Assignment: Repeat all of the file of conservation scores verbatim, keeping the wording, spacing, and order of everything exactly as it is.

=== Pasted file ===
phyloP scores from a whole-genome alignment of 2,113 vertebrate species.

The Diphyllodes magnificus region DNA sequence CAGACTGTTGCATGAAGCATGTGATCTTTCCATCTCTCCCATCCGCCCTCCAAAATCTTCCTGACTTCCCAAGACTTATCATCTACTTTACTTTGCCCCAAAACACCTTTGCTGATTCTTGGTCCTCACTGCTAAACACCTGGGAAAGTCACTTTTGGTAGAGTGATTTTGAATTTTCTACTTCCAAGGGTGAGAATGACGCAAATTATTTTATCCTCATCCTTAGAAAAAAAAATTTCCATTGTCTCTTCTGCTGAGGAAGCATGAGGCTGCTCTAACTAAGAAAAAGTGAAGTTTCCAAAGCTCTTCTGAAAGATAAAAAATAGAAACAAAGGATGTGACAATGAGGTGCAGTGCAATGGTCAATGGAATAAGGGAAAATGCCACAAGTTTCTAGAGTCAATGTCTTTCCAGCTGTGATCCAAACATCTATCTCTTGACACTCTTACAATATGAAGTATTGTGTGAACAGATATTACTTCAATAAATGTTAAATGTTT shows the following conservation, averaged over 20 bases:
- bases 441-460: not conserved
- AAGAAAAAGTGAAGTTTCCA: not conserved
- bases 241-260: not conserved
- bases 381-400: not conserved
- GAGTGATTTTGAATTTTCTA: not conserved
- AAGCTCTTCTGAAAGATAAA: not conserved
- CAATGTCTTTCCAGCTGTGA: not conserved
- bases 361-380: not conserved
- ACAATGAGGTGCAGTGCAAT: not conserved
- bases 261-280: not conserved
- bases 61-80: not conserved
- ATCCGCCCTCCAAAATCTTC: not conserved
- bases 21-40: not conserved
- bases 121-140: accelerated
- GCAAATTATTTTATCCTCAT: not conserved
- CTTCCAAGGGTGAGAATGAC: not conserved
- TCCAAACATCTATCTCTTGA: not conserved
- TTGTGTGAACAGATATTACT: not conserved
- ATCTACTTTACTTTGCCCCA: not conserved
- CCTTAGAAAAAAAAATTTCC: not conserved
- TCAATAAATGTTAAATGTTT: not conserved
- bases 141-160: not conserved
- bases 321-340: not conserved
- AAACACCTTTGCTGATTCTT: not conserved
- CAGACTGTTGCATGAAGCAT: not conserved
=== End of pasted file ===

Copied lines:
phyloP scores from a whole-genome alignment of 2,113 vertebrate species.

The Diphyllodes magnificus region DNA sequence CAGACTGTTGCATGAAGCATGTGATCTTTCCATCTCTCCCATCCGCCCTCCAAAATCTTCCTGACTTCCCAAGACTTATCATCTACTTTACTTTGCCCCAAAACACCTTTGCTGATTCTTGGTCCTCACTGCTAAACACCTGGGAAAGTCACTTTTGGTAGAGTGATTTTGAATTTTCTACTTCCAAGGGTGAGAATGACGCAAATTATTTTATCCTCATCCTTAGAAAAAAAAATTTCCATTGTCTCTTCTGCTGAGGAAGCATGAGGCTGCTCTAACTAAGAAAAAGTGAAGTTTCCAAAGCTCTTCTGAAAGATAAAAAATAGAAACAAAGGATGTGACAATGAGGTGCAGTGCAATGGTCAATGGAATAAGGGAAAATGCCACAAGTTTCTAGAGTCAATGTCTTTCCAGCTGTGATCCAAACATCTATCTCTTGACACTCTTACAATATGAAGTATTGTGTGAACAGATATTACTTCAATAAATGTTAAATGTTT shows the following conservation, averaged over 20 bases:
- bases 441-460: not conserved
- AAGAAAAAGTGAAGTTTCCA: not conserved
- bases 241-260: not conserved
- bases 381-400: not conserved
- GAGTGATTTTGAATTTTCTA: not conserved
- AAGCTCTTCTGAAAGATAAA: not conserved
- CAATGTCTTTCCAGCTGTGA: not conserved
- bases 361-380: not conserved
- ACAATGAGGTGCAGTGCAAT: not conserved
- bases 261-280: not conserved
- bases 61-80: not conserved
- ATCCGCCCTCCAAAATCTTC: not conserved
- bases 21-40: not conserved
- bases 121-140: accelerated
- GCAAATTATTTTATCCTCAT: not conserved
- CTTCCAAGGGTGAGAATGAC: not conserved
- TCCAAACATCTATCTCTTGA: not conserved
- TTGTGTGAACAGATATTACT: not conserved
- ATCTACTTTACTTTGCCCCA: not conserved
- CCTTAGAAAAAAAAATTTCC: not conserved
- TCAATAAATGTTAAATGTTT: not conserved
- bases 141-160: not conserved
- bases 321-340: not conserved
- AAACACCTTTGCTGATTCTT: not conserved
- CAGACTGTTGCATGAAGCAT: not conserved